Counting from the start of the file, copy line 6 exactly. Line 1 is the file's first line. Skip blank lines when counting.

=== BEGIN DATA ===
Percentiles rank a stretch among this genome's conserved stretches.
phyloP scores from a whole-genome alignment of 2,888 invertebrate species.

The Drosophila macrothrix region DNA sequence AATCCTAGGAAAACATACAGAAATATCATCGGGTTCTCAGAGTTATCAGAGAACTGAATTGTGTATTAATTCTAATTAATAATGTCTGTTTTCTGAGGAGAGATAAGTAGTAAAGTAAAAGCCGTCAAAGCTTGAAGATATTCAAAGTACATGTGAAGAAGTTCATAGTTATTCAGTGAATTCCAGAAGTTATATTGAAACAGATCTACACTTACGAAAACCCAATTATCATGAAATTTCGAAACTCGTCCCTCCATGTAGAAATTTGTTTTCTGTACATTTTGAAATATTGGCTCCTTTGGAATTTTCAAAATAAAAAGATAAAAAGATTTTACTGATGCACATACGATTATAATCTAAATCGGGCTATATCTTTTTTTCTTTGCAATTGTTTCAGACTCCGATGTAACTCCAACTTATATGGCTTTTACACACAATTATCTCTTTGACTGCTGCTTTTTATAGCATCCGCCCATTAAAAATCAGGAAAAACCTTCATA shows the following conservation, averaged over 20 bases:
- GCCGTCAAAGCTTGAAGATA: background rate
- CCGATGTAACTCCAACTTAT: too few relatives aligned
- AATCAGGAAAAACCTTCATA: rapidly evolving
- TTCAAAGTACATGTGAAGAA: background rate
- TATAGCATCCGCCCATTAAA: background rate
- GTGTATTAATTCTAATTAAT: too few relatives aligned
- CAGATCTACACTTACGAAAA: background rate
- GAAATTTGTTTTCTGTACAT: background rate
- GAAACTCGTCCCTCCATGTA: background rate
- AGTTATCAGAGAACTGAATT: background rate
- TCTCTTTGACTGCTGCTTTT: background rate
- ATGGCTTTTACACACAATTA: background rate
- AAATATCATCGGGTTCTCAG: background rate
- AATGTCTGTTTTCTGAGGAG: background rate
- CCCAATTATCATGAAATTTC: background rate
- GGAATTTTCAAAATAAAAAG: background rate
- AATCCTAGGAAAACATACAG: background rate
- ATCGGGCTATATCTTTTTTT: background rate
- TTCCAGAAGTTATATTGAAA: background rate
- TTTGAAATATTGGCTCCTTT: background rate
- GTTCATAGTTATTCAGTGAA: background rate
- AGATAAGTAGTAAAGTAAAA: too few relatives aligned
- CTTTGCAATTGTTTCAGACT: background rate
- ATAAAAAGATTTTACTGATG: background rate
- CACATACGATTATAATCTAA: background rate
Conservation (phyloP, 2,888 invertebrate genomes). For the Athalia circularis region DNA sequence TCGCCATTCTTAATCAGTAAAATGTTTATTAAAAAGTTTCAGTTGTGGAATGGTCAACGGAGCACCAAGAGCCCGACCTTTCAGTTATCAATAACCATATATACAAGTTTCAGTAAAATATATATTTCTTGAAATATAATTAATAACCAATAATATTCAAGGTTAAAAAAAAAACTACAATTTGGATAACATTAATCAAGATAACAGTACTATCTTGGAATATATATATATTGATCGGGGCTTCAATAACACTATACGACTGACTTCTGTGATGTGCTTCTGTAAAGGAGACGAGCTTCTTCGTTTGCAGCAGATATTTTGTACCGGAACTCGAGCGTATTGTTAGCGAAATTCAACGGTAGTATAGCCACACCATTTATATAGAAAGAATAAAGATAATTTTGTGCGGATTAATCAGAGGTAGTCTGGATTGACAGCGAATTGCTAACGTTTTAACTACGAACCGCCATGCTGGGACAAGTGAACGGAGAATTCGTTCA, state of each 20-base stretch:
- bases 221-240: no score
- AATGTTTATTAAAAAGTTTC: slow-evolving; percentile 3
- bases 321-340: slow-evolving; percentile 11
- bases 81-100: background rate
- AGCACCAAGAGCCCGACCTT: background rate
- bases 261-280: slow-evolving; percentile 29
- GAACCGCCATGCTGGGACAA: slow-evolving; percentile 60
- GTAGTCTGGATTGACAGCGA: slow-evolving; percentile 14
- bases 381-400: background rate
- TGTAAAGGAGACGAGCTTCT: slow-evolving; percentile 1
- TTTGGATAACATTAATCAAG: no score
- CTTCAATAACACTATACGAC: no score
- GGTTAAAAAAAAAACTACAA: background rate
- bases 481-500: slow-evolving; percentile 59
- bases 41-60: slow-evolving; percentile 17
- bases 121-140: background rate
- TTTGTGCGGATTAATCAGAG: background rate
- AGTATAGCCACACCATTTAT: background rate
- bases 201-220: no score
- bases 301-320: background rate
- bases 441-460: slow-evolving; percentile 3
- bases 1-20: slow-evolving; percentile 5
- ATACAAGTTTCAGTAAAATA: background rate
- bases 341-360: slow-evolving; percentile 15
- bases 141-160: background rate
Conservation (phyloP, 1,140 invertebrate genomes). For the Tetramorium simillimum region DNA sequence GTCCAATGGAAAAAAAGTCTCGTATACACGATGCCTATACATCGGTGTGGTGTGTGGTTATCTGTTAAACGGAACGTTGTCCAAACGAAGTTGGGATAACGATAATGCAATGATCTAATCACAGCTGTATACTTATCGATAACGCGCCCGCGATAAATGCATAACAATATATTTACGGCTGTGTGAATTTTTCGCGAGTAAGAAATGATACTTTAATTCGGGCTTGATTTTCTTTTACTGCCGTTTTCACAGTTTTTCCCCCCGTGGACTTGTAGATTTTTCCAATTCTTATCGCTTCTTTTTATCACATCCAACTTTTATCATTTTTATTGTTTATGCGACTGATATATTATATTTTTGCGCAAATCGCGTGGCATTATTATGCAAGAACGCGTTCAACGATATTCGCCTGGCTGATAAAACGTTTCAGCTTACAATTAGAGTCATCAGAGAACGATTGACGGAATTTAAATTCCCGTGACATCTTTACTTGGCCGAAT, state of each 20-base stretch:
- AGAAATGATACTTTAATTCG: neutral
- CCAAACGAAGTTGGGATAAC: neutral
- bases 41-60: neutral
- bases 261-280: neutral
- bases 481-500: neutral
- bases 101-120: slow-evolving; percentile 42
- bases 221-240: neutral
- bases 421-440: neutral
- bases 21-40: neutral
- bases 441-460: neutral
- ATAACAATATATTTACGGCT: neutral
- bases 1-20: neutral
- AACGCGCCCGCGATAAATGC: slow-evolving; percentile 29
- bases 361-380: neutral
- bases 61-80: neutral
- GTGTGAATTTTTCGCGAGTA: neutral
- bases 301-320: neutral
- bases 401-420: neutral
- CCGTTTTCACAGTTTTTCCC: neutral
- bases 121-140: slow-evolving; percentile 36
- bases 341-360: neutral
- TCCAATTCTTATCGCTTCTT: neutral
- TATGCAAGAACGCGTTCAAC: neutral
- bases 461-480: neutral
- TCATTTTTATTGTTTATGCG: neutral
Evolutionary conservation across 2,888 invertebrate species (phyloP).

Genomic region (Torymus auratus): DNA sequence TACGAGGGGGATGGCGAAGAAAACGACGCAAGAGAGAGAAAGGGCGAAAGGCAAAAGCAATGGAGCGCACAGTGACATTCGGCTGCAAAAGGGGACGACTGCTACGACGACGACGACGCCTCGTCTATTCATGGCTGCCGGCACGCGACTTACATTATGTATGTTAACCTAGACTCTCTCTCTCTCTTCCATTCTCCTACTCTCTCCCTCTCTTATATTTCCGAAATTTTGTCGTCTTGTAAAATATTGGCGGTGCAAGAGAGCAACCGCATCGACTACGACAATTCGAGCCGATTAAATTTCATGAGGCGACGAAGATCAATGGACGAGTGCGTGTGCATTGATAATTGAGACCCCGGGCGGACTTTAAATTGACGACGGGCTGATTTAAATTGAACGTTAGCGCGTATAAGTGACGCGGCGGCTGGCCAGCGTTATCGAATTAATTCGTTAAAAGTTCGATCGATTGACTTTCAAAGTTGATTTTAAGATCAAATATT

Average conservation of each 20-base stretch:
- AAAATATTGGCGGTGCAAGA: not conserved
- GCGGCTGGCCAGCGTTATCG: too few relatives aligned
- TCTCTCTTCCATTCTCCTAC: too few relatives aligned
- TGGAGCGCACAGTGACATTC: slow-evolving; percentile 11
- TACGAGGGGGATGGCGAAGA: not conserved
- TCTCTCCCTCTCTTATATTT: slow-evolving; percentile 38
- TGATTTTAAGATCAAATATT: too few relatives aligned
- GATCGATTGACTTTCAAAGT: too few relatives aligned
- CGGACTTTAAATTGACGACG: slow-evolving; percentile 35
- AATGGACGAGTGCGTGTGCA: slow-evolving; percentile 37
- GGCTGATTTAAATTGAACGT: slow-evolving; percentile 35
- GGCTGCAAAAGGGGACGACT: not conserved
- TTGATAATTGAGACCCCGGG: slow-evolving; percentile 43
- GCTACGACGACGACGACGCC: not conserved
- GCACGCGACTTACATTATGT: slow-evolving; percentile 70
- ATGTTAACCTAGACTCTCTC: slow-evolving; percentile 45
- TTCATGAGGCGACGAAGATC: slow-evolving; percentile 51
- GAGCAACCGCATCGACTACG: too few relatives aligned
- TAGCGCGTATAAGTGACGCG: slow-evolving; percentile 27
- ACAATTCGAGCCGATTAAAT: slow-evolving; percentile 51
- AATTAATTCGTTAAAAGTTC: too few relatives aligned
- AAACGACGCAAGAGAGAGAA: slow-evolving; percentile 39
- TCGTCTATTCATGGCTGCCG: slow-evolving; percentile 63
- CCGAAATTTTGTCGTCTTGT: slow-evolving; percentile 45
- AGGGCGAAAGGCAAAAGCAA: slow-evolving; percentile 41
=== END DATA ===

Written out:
- AATCAGGAAAAACCTTCATA: rapidly evolving